Taking care of our environment
“A lot of people move to the West Coast, but there are so many things about the ecosystems here that people don’t know about when we arrive. We want to look out on the water, but we don’t realize how responsible we are for shorelines, plant life, marine life… how much nature relies on our care.”

After moving to Cowichan Bay, Jane became engaged in community conversations with those concerned about the local estuary – “that magical place where the rivers and ocean meet” – and the need for education around this “complex and vulnerable ecosystem under the surface of the water”. In February 2011, after learning of funding opportunities, Jane approached the Cowichan Land Trust. They agreed to act as the charity who’d apply to create a nature interpretive centre. The only caveat was that she wrote the application and would lead the necessary fundraising for matching funding. The endeavour – which Jane summaries as “quite the journey” – fittingly culminated with the opening of the Cowichan Estuary Nature Centre on Earth Day 2012 (April 22nd).

Helping instill belief and agency
“The Centre has been a huge draw for tourists, for the local community and for schools,” says Jane. “And over the past nine years, we’ve also developed a program for youth that gives them hands on experience in restoring riparian areas – something they love to learn about and where they believe they can make a difference in their own communities today. At the same time, it pushes adults to act on the climate emergency through their Friday for the Future climate strikes.”

Educators at the Nature Centre also teach school classes about intertidal life and Citizen Science, through projects such as shellfish censuses, beach seines and eel grass restoration days.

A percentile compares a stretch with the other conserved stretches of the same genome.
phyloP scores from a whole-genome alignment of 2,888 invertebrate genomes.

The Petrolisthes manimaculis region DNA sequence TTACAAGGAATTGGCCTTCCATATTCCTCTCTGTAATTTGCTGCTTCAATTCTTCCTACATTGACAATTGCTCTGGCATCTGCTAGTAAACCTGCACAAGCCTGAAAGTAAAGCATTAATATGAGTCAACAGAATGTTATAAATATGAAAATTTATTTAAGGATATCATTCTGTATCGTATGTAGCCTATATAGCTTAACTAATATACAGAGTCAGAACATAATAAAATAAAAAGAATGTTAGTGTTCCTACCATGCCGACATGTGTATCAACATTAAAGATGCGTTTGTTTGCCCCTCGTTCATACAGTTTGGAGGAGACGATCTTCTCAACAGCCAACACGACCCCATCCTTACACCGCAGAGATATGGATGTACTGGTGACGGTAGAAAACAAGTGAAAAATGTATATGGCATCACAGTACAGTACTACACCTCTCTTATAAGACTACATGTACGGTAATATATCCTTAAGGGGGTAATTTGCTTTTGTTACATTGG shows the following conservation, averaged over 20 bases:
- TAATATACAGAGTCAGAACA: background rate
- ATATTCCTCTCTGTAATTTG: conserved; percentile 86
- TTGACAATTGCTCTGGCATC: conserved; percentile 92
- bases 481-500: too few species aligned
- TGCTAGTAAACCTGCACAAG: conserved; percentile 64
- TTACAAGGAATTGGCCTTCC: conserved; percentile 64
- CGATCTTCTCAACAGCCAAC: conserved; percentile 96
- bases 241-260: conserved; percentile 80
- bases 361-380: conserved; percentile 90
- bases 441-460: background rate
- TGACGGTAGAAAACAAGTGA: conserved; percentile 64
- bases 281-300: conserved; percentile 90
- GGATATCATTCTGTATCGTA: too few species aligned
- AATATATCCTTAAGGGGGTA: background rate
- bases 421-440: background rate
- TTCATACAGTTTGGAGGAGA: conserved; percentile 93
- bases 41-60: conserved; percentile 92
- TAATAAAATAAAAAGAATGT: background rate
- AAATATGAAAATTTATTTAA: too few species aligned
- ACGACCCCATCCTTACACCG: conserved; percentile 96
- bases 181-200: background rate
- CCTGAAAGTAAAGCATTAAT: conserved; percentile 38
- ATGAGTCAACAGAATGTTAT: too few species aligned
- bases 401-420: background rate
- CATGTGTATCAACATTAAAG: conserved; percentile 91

“I’m most proud when I’m watching a kid, who may only be 7, take their grandparents around the Centre explaining with confidence what they’ve learned about – describing the salmon cycle or water cycle in detail. That’s where it really lands,” says Jane, who acknowledges her daughter’s bird photography passion, starting in Grade 6, helped strengthen her own love of nature. “When we can all take a deep breath, I think we can see that everything in life is interconnected.”

And while the interconnection of life today, particularly as it relates to the effects of climate change, may be anxiety-provoking for many, Jane sees this as an opportunity to further connect and collaborate.

Encouraging ways to contribute
“When people find ways to contribute in positive ways, it solidifies how we can make a more equitable, just and environmentally-sound place for everyone. And there are so many places to plug in.”

Getting involved or staying informed may have been challenging for various reasons throughout the pandemic, and Jane remains clear that staying engaged and adaptable are key to building resilience. Strong communities, she says, are ones where there is enduring relationship building, communication and connection.

Listening and problem-solving
“I think resilience is an approach to life that includes both looking ‘big picture’ – at systems and changes happening – while also being personally connected to the land and people in our communities in both vulnerable and curious ways,” says Jane. “It’s about slowing down and listening, as much as it is problem solving.”

Jane admits to being “relentlessly persistent and optimistic about working for a better world”. Turning 70, she says, has also left her thinking more about how she can mentor others to carry on her work – just one more reason she is drawn to working with younger generations.

Jane is actively involved in several other local ecosystem-related groups, climate change, social justice and other work with youth.

To get in touch with Jane email her at: 

Quw’utsun Sta’lo’ Skweyul – Cowichan River Day, Sept 25, 10am-3pm

Join us for Quw’utsun Sta’lo’ Skweyul (River Day) Sunday, Sept 25th, 10am to 3pm for mural making with Quw’utsun artist Shawn Johnny and carving with artist Herb Rice, Quw’tsun Elder wisdom & cutural teachings, music, Tzinquaw Dancers, beach explorations to meet and learn about intertidal creatures and our watersheds & more.